The answer supposedly was a CPAP machine- an awkward looking device (pictured above) that you hook up to your face before you sleep each night. It is supposed to generate a constant flow of air into your lungs to prevent the “respiratory events”. Dr. “X” told me the technicians would simply need to schedule a second night of observation during which the CPAP would be hooked up to me and calibrated specifically for my breathing. Then a order for a machine would be placed with a local supplier, who would then come to my house, set it up, and show me how it worked. Bada-bing! Problem solved.
Only not really. When the Dr. mentioned a second night at the hospital, I told him that probably wasn’t going to happen any time soon. The fact was, my student health insurance had a “per-condition, per-year” policy cap of $1500 or so. That meant spending on any one condition over $1500 came from my pocket. I told him that I would have to see how much the 1st night’s bill came to before scheduling a 2nd night. I called the billing department- and ouch! One night in the lab had not only wiped out my cap for the year- but had exceeded it.
So in the span of just a few weeks I incurred hundreds of dollars of medical debt payable by me, just to learn that I had a dangerous sleep disorder that I couldn’t schedule a follow up study for. So I grinned and beared it. I waited until my next policy year started, and contacted the hospital to set up the 2nd night of my study. It had taken a while, but at least now I could complete the process. It was a lovely idea, but the hospital thought otherwise. Apparently in waiting for my policy limit to reset, the first night of the study had become void- the data was too old to use for a 2nd night’s sleep.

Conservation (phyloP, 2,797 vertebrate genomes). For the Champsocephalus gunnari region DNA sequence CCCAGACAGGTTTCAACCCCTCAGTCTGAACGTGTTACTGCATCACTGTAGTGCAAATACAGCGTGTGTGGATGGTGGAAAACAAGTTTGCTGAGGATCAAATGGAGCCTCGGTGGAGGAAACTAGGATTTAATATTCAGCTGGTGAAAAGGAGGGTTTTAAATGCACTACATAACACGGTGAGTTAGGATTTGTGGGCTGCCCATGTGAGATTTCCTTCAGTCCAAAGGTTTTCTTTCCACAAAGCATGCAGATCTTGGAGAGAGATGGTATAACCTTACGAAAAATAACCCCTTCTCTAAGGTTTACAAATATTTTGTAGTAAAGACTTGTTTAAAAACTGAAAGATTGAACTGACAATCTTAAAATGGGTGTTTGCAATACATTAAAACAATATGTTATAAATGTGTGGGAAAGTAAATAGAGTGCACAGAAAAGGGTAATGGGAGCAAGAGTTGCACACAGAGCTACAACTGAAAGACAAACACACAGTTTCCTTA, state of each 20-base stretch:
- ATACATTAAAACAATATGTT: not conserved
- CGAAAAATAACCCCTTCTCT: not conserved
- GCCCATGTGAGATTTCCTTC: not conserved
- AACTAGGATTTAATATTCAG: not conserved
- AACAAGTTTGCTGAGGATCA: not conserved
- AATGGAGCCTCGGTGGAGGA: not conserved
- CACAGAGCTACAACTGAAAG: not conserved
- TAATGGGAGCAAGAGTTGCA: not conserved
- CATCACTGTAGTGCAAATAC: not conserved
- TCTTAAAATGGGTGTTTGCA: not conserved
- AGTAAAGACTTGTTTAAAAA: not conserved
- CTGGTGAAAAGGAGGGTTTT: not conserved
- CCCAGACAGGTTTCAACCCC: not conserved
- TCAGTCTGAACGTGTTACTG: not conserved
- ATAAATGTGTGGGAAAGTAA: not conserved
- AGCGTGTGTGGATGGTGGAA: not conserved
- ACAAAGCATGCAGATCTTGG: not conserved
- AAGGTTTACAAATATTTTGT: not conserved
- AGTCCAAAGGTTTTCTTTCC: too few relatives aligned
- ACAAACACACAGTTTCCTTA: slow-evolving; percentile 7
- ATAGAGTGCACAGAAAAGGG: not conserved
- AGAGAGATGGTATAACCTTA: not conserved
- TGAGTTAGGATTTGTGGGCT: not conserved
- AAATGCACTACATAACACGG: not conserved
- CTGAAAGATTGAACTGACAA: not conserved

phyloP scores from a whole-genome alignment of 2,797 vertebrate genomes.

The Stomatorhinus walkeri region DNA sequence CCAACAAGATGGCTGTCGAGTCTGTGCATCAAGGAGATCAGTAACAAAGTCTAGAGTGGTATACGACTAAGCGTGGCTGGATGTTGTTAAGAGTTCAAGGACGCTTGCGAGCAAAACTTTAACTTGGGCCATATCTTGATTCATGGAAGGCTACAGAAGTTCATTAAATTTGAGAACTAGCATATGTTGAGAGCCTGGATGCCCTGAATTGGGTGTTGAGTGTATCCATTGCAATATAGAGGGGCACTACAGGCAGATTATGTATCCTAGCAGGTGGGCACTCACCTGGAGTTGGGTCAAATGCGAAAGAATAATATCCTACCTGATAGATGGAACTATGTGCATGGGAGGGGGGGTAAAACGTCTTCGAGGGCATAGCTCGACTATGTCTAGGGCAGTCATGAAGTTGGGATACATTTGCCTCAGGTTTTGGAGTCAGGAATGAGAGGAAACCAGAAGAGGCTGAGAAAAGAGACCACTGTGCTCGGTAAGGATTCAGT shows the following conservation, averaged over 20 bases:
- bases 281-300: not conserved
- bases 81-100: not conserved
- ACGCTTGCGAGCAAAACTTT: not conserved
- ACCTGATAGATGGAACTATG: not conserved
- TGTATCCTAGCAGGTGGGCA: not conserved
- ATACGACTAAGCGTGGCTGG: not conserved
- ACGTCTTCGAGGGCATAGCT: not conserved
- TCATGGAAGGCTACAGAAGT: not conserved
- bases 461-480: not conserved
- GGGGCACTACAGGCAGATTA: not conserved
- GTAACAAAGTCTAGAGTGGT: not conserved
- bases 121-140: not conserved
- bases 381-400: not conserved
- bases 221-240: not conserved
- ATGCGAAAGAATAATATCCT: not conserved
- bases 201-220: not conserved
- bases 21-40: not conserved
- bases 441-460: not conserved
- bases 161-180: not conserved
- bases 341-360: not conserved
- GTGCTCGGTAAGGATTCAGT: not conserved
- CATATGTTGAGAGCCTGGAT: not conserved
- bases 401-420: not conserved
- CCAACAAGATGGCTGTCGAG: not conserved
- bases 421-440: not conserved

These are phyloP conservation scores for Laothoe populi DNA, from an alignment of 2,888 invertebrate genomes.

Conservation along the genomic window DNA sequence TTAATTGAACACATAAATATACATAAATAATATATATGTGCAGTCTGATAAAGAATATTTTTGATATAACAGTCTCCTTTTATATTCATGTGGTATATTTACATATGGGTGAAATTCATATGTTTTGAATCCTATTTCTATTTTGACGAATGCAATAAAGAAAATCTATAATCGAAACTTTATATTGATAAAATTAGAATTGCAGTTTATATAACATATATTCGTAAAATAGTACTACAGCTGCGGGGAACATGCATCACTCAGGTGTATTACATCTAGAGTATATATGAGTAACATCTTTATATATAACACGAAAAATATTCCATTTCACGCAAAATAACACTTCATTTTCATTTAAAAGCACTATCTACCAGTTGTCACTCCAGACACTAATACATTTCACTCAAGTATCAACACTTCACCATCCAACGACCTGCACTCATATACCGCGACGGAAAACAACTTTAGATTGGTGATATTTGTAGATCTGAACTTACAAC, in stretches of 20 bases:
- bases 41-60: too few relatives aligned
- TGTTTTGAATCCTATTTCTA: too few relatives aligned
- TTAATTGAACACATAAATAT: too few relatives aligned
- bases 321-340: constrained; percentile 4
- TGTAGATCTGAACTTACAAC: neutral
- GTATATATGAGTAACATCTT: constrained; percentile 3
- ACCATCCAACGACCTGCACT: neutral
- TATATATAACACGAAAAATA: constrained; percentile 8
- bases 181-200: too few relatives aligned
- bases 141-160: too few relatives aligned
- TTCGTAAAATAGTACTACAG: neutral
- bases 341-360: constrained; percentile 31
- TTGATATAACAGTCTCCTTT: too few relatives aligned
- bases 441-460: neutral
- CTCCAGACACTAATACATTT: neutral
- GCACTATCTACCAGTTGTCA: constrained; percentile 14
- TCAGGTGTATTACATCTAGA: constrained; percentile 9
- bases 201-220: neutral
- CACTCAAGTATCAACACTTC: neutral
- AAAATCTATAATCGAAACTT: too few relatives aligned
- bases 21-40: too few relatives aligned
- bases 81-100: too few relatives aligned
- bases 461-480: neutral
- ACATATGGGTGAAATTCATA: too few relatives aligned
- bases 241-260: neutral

By this point I was pretty ticked off. I explained my dilemma to the Dr. & staff, and they came up with a solution- they would schedule me for a split-night study. Instead of observing on night #1, and intervening on night #2, they would split one night into 2 parts, waking me up half-way through. And so I trudged back to the hospital, submitted to goo and electrodes, and fell asleep easier this time, not nearly as creeped out by the watchful eyes in the dark this time.
So finally the problem was just about taken care of- the split night study went well, my order went into the CPAP vendor, and I should be all set in a couple of weeks. Then came the best news of all: Aetna declined to pay for the CPAP machine. I must admit I was surprised. After all, before even embarking on this journey, I had done some homework and learned that CPAP would likely be the answer the sleep lab recommended. So when I asked Aetna if they would pay for the study, I also asked if CPAP would fall under “durable medical equipment”- which had its own cash limit. They informed me it would, and did not count towards the “per-condition” limit. So why did they turn down my medical treatment?